DESCRIPTION (Taken from the Application): The development of a Northeast Structural Genomics Consortium for evaluating the feasibility, costs, economies of scale, and value of structural genomics is proposed. The primary goal of the pilot project is to develop integrated technologies for high-throughput (HTP) protein production and 3D structure determination. These would form key components of the scientific infrastructure required for the next stage of the genome project. The principal components of the project include the design, development, and testing of: i) bioinformatics methods for clustering and prioritizing candidate proteins for biophysical analysis; ii) biotechnologies and robotic methods for htp expression plasmid construction, expression screening, and protein production; iii) htp methods for analysis of "foldedness" of expressed proteins by biophysical techniques including NMR and circular dichroism spectroscopies; iv) cost efficient production of 13C, 15N, 2H, and/or SeMet enriched protein samples suitable for NMR or crystallographic analysis; v) experimental and theoretical methods for parsing large multidomain proteins into domain encoding segments; vi) robotic methods for htp protein crystallization screening, solubility screening, and crystal manipulation, vii) new NMR pulse sequences providing rapid collection of data suitable for high-resolution 3D structure determination; viii) automated computational methods for determining 3D protein structures from raw diffraction and/or NMR data; ix) methods for analyzing 3D protein structures in order to develop testable hypotheses regarding biochemical functions; x) development of integrated project databases to keep track of the reagents and information generated in a large-scale structural genomics effort; and xi) organized dissemination of the resulting expression plasmids, protein reagents, software, resonance assignments, functional annotations, and 3D structures. A unique feature of this project will be the combination of strong efforts in both X-ray crystallography and solution-state NMR spectroscopy, allowing a rigorous and parallel evaluation of the complementary values of these methods for genomic-scale structure analysis. The primary genome targets for this methodology development will be eukaryotic model organisms which are subjects of extensive functional genomics research, including S. cerevisiae, C. elegans, D. melanogaster, and homologous human proteins. It is likely that genes that are conserved across this set of genomes are biologically and/or biomedically important. It will also be valuable to correlate the structural and biochemical function analysis of these proteins with the extensive biological data emerging from large-scale functional genomics efforts. Within these genomes, the pilot project will focus on proposed open reading frames (ORFs) encoding phylogenetically conserved polypeptide chains of less than 340 amino acids with no predicted 3D structures.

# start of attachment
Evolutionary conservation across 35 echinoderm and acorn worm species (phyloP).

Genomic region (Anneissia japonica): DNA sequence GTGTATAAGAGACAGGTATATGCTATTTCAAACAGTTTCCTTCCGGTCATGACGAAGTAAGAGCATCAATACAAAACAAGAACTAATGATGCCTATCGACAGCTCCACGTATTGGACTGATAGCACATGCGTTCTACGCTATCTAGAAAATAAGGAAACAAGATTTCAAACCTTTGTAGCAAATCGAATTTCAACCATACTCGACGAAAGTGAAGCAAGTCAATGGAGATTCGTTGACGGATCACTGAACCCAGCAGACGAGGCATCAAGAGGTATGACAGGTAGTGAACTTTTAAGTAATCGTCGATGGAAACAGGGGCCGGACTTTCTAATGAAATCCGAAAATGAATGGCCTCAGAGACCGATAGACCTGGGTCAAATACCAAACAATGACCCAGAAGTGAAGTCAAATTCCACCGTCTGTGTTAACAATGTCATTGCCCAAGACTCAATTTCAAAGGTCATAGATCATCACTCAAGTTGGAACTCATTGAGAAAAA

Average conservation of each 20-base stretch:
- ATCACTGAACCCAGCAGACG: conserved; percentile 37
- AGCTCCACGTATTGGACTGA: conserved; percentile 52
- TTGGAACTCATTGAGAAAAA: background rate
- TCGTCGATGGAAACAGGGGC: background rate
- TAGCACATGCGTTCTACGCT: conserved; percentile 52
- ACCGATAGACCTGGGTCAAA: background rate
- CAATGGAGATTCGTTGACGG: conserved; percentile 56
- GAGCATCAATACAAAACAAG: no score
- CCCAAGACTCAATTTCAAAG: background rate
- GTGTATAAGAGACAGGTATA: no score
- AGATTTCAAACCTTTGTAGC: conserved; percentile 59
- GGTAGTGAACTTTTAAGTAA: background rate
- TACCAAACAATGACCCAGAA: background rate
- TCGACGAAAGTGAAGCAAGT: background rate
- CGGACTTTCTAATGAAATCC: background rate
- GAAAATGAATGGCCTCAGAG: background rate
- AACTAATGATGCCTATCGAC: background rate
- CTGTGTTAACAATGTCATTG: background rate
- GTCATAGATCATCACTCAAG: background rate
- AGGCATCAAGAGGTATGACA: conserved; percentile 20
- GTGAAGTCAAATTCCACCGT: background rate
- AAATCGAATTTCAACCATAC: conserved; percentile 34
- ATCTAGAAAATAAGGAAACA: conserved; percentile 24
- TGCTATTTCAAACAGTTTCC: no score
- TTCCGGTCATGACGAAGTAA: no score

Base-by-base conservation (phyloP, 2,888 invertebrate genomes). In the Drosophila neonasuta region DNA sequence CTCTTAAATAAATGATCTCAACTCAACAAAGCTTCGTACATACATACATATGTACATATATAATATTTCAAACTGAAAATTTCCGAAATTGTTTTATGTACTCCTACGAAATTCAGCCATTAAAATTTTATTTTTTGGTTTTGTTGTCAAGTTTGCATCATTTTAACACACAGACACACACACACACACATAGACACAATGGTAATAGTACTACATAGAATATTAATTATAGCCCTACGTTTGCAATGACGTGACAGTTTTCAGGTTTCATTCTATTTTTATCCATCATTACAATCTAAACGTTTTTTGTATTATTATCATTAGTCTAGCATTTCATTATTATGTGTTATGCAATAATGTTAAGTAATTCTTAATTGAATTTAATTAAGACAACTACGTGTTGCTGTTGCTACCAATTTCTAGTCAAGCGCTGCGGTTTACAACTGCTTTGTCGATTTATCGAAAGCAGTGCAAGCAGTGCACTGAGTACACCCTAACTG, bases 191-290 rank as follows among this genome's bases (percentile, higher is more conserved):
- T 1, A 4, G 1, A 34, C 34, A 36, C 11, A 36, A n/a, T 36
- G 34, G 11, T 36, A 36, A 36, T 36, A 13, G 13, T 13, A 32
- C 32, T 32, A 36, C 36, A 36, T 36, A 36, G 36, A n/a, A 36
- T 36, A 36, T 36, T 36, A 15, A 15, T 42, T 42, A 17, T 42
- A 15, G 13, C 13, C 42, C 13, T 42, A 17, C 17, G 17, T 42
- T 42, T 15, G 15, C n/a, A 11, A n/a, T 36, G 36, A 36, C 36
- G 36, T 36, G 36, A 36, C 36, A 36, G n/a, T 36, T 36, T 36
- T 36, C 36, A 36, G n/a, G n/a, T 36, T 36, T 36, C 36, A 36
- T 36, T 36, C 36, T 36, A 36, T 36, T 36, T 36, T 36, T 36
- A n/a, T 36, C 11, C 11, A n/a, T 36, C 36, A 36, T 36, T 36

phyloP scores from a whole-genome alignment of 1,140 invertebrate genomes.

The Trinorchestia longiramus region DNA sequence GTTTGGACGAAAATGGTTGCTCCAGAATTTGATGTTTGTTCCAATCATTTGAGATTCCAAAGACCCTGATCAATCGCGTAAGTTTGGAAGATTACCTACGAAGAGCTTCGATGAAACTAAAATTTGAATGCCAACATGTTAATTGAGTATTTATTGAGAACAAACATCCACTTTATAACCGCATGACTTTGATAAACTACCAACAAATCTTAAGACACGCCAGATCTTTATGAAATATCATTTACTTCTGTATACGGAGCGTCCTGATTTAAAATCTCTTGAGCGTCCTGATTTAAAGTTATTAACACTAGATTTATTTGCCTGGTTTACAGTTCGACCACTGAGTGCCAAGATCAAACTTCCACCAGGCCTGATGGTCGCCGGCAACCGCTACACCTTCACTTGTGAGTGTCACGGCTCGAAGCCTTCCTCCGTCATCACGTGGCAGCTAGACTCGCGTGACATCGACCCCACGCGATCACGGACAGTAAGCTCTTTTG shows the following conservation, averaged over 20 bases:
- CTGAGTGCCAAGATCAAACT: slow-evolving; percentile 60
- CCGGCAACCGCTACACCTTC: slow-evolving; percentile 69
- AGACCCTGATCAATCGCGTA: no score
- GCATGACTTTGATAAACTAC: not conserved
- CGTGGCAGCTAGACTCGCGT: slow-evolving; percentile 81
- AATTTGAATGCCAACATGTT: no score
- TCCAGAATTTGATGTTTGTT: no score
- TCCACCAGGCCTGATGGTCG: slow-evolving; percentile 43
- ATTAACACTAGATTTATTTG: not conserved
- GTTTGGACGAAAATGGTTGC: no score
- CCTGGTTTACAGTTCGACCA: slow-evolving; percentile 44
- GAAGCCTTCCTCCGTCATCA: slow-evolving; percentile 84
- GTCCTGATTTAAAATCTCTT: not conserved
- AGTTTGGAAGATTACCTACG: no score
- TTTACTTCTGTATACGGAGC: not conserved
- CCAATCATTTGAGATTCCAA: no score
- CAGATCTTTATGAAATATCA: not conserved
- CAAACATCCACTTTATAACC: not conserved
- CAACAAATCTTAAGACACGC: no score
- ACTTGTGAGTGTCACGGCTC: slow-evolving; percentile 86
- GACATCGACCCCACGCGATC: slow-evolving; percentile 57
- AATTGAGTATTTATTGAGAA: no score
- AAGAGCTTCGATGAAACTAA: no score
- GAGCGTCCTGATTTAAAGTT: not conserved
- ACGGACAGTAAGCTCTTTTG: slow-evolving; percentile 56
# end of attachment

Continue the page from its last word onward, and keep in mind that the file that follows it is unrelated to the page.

|Effective start/end date||9/30/00 → 8/31/06|
- National Institute of General Medical Sciences: $6,530,944.00
- National Institute of General Medical Sciences: $4,290,231.00
- National Institute of General Medical Sciences: $388,750.00
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